While approaching a paved gore area dividing the main travel lanes of US-101 from the SR-85 left-exit ramp, the SUV moved to the left and entered the gore. The vehicle continued traveling through the gore and struck a damaged and nonoperational crash attenuator at a speed of about 71 mph. The crash attenuator was positioned at the end of a concrete median barrier. As a result of the collision, the SUV rotated counterclockwise and the front body structure separated from the rear of the vehicle. The Tesla was involved in subsequent collisions with two other vehicles, a 2010 Mazda 3 and a 2017 Audi A4.

The Tesla’s high-voltage battery was breached in the collision and a postcrash fire ensued. On-scene witnesses found the Tesla driver in his seat with his lap/shoulder belt buckled. They removed him from the vehicle before it was engulfed in flames. The driver was transported to a local hospital, where he died from blunt-force trauma injuries. The driver of the Mazda sustained minor injuries, and the driver of the Audi was uninjured.

System performance data downloaded from the Tesla indicated that the driver was operating the SUV using the Traffic-Aware Cruise Control (an adaptive cruise control system) and Autosteer system (a lane-keeping assist system), which are advanced driver assistance systems in Tesla’s “Autopilot” suite.

Read the rest

Changing a 35 MPH traffic sign to 85 MPH with a piece of tape causes Tesla to drive 85 MPH

Researchers at McAfee adding a small piece of tape to the "3" on a 35 MPH traffic sign, to make it look a little like an "8." Then they put two older model Teslas in autonomous mode, and both accelerated to the new speed limit.

Don't try this in a school zone, kids.

From Business Insider:

Tesla's newer models use proprietary cameras, and MobilEye EyeQ3 has released newer versions of its cameras that McAfee tested and said were not fooled by the modified sign.

The McAfee researcher Povolny told MIT Tech Review that the findings were still concerning, though, as plenty of 2016 Teslas are still on the roads. "We are not trying to spread fear and say that if you drive this car, it will accelerate into through a barrier, or to sensationalize it," he said. "The reason we are doing this research is we're really trying to raise awareness for both consumers and vendors of the types of flaws that are possible."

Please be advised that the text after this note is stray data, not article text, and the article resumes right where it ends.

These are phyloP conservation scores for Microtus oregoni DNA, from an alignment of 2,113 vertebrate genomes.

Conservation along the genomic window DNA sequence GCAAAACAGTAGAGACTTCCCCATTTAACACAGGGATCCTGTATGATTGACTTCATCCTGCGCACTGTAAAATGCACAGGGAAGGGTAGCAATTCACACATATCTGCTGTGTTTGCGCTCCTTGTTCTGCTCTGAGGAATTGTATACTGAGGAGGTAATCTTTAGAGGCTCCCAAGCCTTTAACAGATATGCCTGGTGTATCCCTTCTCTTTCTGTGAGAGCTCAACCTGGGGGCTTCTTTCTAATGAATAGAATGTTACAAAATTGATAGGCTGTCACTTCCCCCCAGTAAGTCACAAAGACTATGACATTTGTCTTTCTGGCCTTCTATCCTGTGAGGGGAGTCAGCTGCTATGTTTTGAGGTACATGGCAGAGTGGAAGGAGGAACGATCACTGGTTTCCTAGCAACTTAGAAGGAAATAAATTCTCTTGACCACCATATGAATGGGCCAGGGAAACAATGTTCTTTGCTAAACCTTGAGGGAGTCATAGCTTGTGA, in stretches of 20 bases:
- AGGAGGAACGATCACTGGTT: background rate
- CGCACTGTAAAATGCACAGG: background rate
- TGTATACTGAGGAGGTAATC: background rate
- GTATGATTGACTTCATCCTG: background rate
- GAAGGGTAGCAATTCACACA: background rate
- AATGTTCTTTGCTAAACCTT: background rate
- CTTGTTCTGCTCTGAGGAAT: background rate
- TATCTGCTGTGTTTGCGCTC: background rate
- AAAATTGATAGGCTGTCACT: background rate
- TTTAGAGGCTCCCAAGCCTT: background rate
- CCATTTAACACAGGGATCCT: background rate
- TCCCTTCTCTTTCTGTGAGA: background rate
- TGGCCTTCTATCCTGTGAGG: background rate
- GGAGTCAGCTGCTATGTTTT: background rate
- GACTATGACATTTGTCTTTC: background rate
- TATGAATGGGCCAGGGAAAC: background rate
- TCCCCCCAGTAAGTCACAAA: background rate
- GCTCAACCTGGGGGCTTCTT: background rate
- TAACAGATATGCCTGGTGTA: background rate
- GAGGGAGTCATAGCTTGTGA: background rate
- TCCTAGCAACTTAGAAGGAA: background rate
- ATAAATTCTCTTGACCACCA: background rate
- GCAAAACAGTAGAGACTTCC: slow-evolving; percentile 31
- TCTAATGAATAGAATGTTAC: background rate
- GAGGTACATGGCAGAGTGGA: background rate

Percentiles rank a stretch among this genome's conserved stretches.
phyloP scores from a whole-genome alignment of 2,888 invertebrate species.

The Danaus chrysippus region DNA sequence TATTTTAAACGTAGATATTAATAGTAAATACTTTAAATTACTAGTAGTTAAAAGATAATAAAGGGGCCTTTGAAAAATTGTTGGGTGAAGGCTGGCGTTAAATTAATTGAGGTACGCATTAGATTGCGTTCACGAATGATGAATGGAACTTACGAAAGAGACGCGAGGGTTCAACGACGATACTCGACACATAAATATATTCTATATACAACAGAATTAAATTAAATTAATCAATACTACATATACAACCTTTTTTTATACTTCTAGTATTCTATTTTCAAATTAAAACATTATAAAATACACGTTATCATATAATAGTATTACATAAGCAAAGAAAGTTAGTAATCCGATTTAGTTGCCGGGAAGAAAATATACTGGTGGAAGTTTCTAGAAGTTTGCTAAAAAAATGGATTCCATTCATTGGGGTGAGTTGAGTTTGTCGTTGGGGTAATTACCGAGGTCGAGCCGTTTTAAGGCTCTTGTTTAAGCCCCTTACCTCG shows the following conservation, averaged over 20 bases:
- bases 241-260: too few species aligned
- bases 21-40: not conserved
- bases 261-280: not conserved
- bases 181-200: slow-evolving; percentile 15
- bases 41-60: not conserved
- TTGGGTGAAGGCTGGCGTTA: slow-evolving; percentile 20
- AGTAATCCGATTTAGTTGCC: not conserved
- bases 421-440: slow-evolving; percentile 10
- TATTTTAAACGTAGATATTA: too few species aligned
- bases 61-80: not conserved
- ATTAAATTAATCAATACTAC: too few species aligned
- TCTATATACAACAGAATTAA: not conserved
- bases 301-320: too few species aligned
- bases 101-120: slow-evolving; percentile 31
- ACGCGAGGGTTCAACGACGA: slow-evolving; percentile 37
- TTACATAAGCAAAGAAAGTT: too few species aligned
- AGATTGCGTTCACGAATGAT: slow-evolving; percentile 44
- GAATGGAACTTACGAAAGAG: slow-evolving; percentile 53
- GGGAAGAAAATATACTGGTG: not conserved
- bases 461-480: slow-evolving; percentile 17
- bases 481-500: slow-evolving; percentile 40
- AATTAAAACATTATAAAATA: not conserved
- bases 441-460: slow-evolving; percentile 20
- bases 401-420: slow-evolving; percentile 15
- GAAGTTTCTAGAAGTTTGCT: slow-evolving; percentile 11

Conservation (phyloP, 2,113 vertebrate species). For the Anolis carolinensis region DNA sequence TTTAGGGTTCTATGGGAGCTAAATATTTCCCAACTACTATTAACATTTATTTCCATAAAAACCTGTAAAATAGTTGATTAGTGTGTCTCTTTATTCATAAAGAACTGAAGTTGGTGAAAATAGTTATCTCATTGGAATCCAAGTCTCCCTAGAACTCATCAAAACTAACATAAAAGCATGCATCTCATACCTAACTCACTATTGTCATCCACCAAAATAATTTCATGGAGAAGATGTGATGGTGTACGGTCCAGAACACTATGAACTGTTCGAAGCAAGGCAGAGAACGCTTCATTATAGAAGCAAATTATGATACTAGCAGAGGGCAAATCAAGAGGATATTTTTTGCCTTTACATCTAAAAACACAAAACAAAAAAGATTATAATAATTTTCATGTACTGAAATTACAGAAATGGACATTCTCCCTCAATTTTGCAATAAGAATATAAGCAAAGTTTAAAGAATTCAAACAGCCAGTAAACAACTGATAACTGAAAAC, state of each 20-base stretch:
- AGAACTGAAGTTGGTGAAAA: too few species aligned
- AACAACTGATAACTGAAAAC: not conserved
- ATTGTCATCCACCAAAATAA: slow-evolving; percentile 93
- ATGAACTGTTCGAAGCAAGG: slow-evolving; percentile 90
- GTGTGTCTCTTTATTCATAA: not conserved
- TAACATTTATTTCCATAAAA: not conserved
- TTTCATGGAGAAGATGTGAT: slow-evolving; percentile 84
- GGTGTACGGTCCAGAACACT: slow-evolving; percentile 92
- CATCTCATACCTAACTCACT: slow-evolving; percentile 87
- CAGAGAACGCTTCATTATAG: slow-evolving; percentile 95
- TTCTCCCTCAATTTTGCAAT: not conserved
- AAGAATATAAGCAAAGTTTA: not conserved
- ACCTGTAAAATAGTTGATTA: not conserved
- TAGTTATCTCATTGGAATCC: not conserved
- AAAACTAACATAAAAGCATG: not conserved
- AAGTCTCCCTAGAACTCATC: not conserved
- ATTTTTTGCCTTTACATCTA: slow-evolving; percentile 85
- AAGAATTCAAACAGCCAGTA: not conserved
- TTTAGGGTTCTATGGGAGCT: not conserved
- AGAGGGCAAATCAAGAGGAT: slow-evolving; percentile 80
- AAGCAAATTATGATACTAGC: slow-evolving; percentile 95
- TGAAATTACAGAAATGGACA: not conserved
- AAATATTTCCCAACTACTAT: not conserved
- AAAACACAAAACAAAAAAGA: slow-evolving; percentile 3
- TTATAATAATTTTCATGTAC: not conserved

Image: McAfee Read the rest

Tesla restored autopilot feature to used car, saying the whole thing was a "miscommunication"

Last week I posted the sad tale of Alec, a man who bought a used Tesla at auction and was saddened when Tesla later remotely disabled the car's autodrive feature.

Tesla justified the action by telling Alec that autodrive was "not a feature that you had paid for."

The story of Tesla's mean-spiritedness spread quickly, and as you might guess, Tesla jumped into damage control mode. It restored autodrive to the car and told Alec, "if it wasn't for that meddlesome miscommunication, you would never have lost autopilot in the first place!" Let's hope Tesla had a stern word with miscommunication for causing such trouble.

From The Verge:

Tesla has removed features from used cars in the past, but typically does so before the car is sold off to a third-party dealer or a new owner. Since Tesla pulled these features both after it sold the car to the dealer, and after that dealer sold it to Alec, it caused some fear that the company was setting a precedent for yanking features on a whim.

That now seems less likely to be true, although owners and potential customers should always be prepared to deal with changes. Tesla is pushing the boundaries when it comes to adding new features and generally making cars upgradeable via over-the-air software updates, and other automakers are (slowly) following suit. But the easier it gets for automakers to remotely update or change the features of a car, the easier it gets to take those features away, too.

Read the rest